How Learning to Write is Like Making Alfredo
By Hannah Cuthbertson
On my laptop, there are approximately one hundred and sixty three poems, three (sort of) finished drafts of manuscripts, six(ish) definitely unfinished manuscripts, and twelve document folders jam-picked with half finished scenes, assorted chapters, and hopeless outlines.
Oh, did I mention that I’m nineteen-going-on-twenty?
My passion for creative writing began as soon as I could read. I have a blue plastic bin in my bedroom closet filled with wide-ruled spiral notebooks full of very awful (but equally adorable, if I do say so myself) stories that I used to write in kindergarten while the other kids were coloring or stealing each others crayons or, much to the dismay of my even then germ-a-phobic self, picking their noses as all kindergartners seem to do. Creating characters and plotlines wasn’t a hobby that my peers seemed to share in.
Now, as I’ve matured (a little bit), persevered through high school, and have almost completed my first two years of college, I can say that writing isn’t a hobby frequently prized amongst most of the teenage demographic, either. Sure, in high school even the “cool kids” were up to date on their cult-fiction titles (mainly the ones that were turned into movies). Yet very few were interested in actually contributing to the content of the bookshelves they found themselves browsing. Then, there was me. I didn’t just read books while I should’ve been taking notes in class, I dreamt up books. The majority of my notebooks were filled halfway with actual notes and halfway with sporadic scenes that I couldn’t get out of my head. I was a regular attendee of my high-school’s creative writing club, and our attendance peaked at ten and bottomed out at three.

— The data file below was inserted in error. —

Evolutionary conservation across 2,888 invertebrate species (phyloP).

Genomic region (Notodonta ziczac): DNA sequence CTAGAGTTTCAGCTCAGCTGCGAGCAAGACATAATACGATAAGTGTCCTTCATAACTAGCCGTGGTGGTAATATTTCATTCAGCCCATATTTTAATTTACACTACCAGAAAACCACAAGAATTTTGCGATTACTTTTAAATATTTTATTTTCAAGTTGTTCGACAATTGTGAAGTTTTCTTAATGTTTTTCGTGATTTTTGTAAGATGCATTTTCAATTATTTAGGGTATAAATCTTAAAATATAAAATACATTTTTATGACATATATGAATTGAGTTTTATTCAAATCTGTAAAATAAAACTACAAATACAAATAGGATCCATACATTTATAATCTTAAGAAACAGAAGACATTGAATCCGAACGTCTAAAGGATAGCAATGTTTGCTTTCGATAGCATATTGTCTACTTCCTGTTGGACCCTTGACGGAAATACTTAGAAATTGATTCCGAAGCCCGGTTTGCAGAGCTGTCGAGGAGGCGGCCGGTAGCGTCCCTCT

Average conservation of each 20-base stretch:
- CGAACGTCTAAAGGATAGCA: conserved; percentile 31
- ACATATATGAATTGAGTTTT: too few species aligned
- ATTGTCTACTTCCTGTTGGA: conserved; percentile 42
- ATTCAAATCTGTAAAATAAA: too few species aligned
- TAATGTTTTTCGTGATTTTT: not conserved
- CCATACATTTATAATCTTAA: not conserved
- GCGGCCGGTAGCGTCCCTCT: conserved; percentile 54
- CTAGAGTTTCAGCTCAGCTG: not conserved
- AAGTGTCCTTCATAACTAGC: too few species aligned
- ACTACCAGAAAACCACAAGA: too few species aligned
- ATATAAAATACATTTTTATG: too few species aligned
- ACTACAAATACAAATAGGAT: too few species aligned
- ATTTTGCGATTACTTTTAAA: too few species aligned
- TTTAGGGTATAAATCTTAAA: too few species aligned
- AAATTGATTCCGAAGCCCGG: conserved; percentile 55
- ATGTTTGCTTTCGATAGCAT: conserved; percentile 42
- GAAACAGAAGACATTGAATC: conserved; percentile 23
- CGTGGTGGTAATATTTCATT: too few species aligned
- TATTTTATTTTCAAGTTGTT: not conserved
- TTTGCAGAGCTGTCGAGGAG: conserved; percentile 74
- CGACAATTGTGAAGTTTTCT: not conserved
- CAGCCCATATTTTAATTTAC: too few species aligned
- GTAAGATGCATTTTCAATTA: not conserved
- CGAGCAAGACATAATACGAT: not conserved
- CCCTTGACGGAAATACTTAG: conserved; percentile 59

Writing, no matter how much people love to read, doesn’t seem to be the “hip” or “in” thing for teens to talk about doing. This may be due, in part, to the public education system (I’m talking k-12 here) and how it seems to place a great emphasis on reading creative works, but not much emphasis on the importance of fostering that creativity in its students. Walk into any high school English class and the first question the teacher will ask is, “Read anything good lately?” when really a more introspective question might be “Written anything good lately?”.
We’re taught English by reading literature, but very rarely taught it by learning how to write it. Whoever decided this was the best way to teach clearly wasn’t a “learn-by-doing” kind of pal. Then, of course, teachers are aggravated when their students’ essays come out all too mechanic and scripted, and claim they need to be more fluid and thoughtful in their writing. But if all they’re taught is to churn out topic sentences and five paragraph essays, what do we really expect them to turn in?